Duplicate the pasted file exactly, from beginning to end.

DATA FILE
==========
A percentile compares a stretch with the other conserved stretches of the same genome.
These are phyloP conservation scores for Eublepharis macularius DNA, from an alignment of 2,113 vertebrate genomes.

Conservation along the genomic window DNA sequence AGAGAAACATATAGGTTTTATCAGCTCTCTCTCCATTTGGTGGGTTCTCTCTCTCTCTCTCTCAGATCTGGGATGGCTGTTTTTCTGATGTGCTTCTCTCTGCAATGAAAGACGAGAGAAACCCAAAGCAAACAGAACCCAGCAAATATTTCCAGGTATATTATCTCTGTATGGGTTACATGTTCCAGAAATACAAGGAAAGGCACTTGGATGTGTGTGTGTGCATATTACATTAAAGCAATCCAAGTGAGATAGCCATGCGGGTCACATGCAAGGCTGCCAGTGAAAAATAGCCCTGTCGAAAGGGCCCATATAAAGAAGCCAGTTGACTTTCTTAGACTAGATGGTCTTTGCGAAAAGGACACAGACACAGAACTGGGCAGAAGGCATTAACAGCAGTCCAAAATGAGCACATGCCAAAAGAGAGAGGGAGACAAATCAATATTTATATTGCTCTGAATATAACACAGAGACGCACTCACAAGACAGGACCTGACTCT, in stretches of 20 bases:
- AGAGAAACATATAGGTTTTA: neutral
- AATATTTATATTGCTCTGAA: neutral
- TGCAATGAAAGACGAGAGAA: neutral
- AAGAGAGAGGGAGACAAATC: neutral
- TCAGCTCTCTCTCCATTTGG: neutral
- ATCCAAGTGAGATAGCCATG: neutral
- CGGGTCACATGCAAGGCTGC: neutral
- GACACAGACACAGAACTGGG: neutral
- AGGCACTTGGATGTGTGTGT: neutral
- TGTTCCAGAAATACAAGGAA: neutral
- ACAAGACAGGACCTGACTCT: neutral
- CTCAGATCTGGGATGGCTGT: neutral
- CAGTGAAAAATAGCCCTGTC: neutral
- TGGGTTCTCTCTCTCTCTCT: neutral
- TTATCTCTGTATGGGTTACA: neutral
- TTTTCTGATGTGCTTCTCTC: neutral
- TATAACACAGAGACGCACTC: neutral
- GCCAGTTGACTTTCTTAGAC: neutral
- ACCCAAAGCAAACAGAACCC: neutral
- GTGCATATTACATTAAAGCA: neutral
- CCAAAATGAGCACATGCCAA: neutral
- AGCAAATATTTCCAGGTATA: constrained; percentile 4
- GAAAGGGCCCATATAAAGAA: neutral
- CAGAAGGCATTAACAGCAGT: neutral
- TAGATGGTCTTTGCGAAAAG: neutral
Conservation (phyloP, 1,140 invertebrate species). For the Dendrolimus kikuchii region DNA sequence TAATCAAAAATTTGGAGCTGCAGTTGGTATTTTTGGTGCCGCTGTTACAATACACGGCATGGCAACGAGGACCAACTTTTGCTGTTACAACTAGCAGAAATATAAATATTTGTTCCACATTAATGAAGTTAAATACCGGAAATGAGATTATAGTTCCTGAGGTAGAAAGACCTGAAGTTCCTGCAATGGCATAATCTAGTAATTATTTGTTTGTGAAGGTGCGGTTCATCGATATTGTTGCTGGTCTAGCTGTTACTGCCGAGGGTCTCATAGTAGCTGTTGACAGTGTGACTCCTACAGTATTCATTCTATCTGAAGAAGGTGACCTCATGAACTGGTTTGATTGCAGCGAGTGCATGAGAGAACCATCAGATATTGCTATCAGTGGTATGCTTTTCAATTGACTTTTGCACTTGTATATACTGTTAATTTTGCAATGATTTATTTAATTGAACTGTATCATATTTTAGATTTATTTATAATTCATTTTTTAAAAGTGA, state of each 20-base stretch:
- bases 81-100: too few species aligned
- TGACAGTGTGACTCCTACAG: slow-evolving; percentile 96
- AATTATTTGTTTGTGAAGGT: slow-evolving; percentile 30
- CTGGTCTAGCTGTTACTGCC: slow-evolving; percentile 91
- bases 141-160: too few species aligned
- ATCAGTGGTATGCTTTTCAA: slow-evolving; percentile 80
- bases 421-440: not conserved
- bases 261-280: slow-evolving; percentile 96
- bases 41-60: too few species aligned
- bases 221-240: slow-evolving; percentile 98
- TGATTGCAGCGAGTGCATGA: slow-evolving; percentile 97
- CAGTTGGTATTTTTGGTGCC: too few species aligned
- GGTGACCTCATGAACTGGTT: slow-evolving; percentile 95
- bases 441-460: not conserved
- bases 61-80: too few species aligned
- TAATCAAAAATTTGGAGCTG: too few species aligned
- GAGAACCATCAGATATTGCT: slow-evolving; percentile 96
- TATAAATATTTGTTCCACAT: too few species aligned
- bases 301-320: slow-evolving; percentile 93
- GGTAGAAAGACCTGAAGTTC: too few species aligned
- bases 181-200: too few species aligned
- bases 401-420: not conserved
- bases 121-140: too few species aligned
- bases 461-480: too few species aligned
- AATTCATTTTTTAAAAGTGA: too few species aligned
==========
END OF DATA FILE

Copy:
A percentile compares a stretch with the other conserved stretches of the same genome.
These are phyloP conservation scores for Eublepharis macularius DNA, from an alignment of 2,113 vertebrate genomes.

Conservation along the genomic window DNA sequence AGAGAAACATATAGGTTTTATCAGCTCTCTCTCCATTTGGTGGGTTCTCTCTCTCTCTCTCTCAGATCTGGGATGGCTGTTTTTCTGATGTGCTTCTCTCTGCAATGAAAGACGAGAGAAACCCAAAGCAAACAGAACCCAGCAAATATTTCCAGGTATATTATCTCTGTATGGGTTACATGTTCCAGAAATACAAGGAAAGGCACTTGGATGTGTGTGTGTGCATATTACATTAAAGCAATCCAAGTGAGATAGCCATGCGGGTCACATGCAAGGCTGCCAGTGAAAAATAGCCCTGTCGAAAGGGCCCATATAAAGAAGCCAGTTGACTTTCTTAGACTAGATGGTCTTTGCGAAAAGGACACAGACACAGAACTGGGCAGAAGGCATTAACAGCAGTCCAAAATGAGCACATGCCAAAAGAGAGAGGGAGACAAATCAATATTTATATTGCTCTGAATATAACACAGAGACGCACTCACAAGACAGGACCTGACTCT, in stretches of 20 bases:
- AGAGAAACATATAGGTTTTA: neutral
- AATATTTATATTGCTCTGAA: neutral
- TGCAATGAAAGACGAGAGAA: neutral
- AAGAGAGAGGGAGACAAATC: neutral
- TCAGCTCTCTCTCCATTTGG: neutral
- ATCCAAGTGAGATAGCCATG: neutral
- CGGGTCACATGCAAGGCTGC: neutral
- GACACAGACACAGAACTGGG: neutral
- AGGCACTTGGATGTGTGTGT: neutral
- TGTTCCAGAAATACAAGGAA: neutral
- ACAAGACAGGACCTGACTCT: neutral
- CTCAGATCTGGGATGGCTGT: neutral
- CAGTGAAAAATAGCCCTGTC: neutral
- TGGGTTCTCTCTCTCTCTCT: neutral
- TTATCTCTGTATGGGTTACA: neutral
- TTTTCTGATGTGCTTCTCTC: neutral
- TATAACACAGAGACGCACTC: neutral
- GCCAGTTGACTTTCTTAGAC: neutral
- ACCCAAAGCAAACAGAACCC: neutral
- GTGCATATTACATTAAAGCA: neutral
- CCAAAATGAGCACATGCCAA: neutral
- AGCAAATATTTCCAGGTATA: constrained; percentile 4
- GAAAGGGCCCATATAAAGAA: neutral
- CAGAAGGCATTAACAGCAGT: neutral
- TAGATGGTCTTTGCGAAAAG: neutral
Conservation (phyloP, 1,140 invertebrate species). For the Dendrolimus kikuchii region DNA sequence TAATCAAAAATTTGGAGCTGCAGTTGGTATTTTTGGTGCCGCTGTTACAATACACGGCATGGCAACGAGGACCAACTTTTGCTGTTACAACTAGCAGAAATATAAATATTTGTTCCACATTAATGAAGTTAAATACCGGAAATGAGATTATAGTTCCTGAGGTAGAAAGACCTGAAGTTCCTGCAATGGCATAATCTAGTAATTATTTGTTTGTGAAGGTGCGGTTCATCGATATTGTTGCTGGTCTAGCTGTTACTGCCGAGGGTCTCATAGTAGCTGTTGACAGTGTGACTCCTACAGTATTCATTCTATCTGAAGAAGGTGACCTCATGAACTGGTTTGATTGCAGCGAGTGCATGAGAGAACCATCAGATATTGCTATCAGTGGTATGCTTTTCAATTGACTTTTGCACTTGTATATACTGTTAATTTTGCAATGATTTATTTAATTGAACTGTATCATATTTTAGATTTATTTATAATTCATTTTTTAAAAGTGA, state of each 20-base stretch:
- bases 81-100: too few species aligned
- TGACAGTGTGACTCCTACAG: slow-evolving; percentile 96
- AATTATTTGTTTGTGAAGGT: slow-evolving; percentile 30
- CTGGTCTAGCTGTTACTGCC: slow-evolving; percentile 91
- bases 141-160: too few species aligned
- ATCAGTGGTATGCTTTTCAA: slow-evolving; percentile 80
- bases 421-440: not conserved
- bases 261-280: slow-evolving; percentile 96
- bases 41-60: too few species aligned
- bases 221-240: slow-evolving; percentile 98
- TGATTGCAGCGAGTGCATGA: slow-evolving; percentile 97
- CAGTTGGTATTTTTGGTGCC: too few species aligned
- GGTGACCTCATGAACTGGTT: slow-evolving; percentile 95
- bases 441-460: not conserved
- bases 61-80: too few species aligned
- TAATCAAAAATTTGGAGCTG: too few species aligned
- GAGAACCATCAGATATTGCT: slow-evolving; percentile 96
- TATAAATATTTGTTCCACAT: too few species aligned
- bases 301-320: slow-evolving; percentile 93
- GGTAGAAAGACCTGAAGTTC: too few species aligned
- bases 181-200: too few species aligned
- bases 401-420: not conserved
- bases 121-140: too few species aligned
- bases 461-480: too few species aligned
- AATTCATTTTTTAAAAGTGA: too few species aligned